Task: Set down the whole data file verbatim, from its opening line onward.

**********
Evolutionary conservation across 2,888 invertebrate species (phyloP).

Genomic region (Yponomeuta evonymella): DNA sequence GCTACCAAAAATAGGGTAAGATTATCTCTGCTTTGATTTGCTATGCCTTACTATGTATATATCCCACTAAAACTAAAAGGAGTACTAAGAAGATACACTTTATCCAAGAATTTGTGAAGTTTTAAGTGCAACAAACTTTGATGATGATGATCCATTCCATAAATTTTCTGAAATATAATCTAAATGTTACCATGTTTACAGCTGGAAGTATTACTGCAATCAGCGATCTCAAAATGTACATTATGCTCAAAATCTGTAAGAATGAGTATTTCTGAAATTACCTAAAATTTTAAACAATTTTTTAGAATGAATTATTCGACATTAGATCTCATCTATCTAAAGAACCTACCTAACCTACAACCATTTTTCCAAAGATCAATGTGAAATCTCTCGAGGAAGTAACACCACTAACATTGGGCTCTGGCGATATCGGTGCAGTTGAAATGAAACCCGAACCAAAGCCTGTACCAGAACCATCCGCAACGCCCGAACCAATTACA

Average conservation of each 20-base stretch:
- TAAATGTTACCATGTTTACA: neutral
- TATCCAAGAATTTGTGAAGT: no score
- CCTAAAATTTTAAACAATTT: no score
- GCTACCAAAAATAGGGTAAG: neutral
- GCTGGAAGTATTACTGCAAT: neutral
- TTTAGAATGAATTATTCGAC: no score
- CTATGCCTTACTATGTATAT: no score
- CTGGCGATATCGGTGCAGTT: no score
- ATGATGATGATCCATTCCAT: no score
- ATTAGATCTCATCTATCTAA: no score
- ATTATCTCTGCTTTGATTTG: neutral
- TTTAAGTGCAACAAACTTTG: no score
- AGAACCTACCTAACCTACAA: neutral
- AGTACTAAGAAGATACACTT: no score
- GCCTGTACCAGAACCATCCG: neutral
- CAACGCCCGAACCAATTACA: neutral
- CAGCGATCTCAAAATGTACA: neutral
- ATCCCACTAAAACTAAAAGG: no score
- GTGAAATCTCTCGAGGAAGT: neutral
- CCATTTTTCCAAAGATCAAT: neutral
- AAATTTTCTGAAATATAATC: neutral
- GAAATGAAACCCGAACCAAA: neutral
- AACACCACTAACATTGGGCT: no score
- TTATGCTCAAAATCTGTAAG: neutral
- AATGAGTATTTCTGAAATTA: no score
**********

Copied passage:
Evolutionary conservation across 2,888 invertebrate species (phyloP).

Genomic region (Yponomeuta evonymella): DNA sequence GCTACCAAAAATAGGGTAAGATTATCTCTGCTTTGATTTGCTATGCCTTACTATGTATATATCCCACTAAAACTAAAAGGAGTACTAAGAAGATACACTTTATCCAAGAATTTGTGAAGTTTTAAGTGCAACAAACTTTGATGATGATGATCCATTCCATAAATTTTCTGAAATATAATCTAAATGTTACCATGTTTACAGCTGGAAGTATTACTGCAATCAGCGATCTCAAAATGTACATTATGCTCAAAATCTGTAAGAATGAGTATTTCTGAAATTACCTAAAATTTTAAACAATTTTTTAGAATGAATTATTCGACATTAGATCTCATCTATCTAAAGAACCTACCTAACCTACAACCATTTTTCCAAAGATCAATGTGAAATCTCTCGAGGAAGTAACACCACTAACATTGGGCTCTGGCGATATCGGTGCAGTTGAAATGAAACCCGAACCAAAGCCTGTACCAGAACCATCCGCAACGCCCGAACCAATTACA

Average conservation of each 20-base stretch:
- TAAATGTTACCATGTTTACA: neutral
- TATCCAAGAATTTGTGAAGT: no score
- CCTAAAATTTTAAACAATTT: no score
- GCTACCAAAAATAGGGTAAG: neutral
- GCTGGAAGTATTACTGCAAT: neutral
- TTTAGAATGAATTATTCGAC: no score
- CTATGCCTTACTATGTATAT: no score
- CTGGCGATATCGGTGCAGTT: no score
- ATGATGATGATCCATTCCAT: no score
- ATTAGATCTCATCTATCTAA: no score
- ATTATCTCTGCTTTGATTTG: neutral
- TTTAAGTGCAACAAACTTTG: no score
- AGAACCTACCTAACCTACAA: neutral
- AGTACTAAGAAGATACACTT: no score
- GCCTGTACCAGAACCATCCG: neutral
- CAACGCCCGAACCAATTACA: neutral
- CAGCGATCTCAAAATGTACA: neutral
- ATCCCACTAAAACTAAAAGG: no score
- GTGAAATCTCTCGAGGAAGT: neutral
- CCATTTTTCCAAAGATCAAT: neutral
- AAATTTTCTGAAATATAATC: neutral
- GAAATGAAACCCGAACCAAA: neutral
- AACACCACTAACATTGGGCT: no score
- TTATGCTCAAAATCTGTAAG: neutral
- AATGAGTATTTCTGAAATTA: no score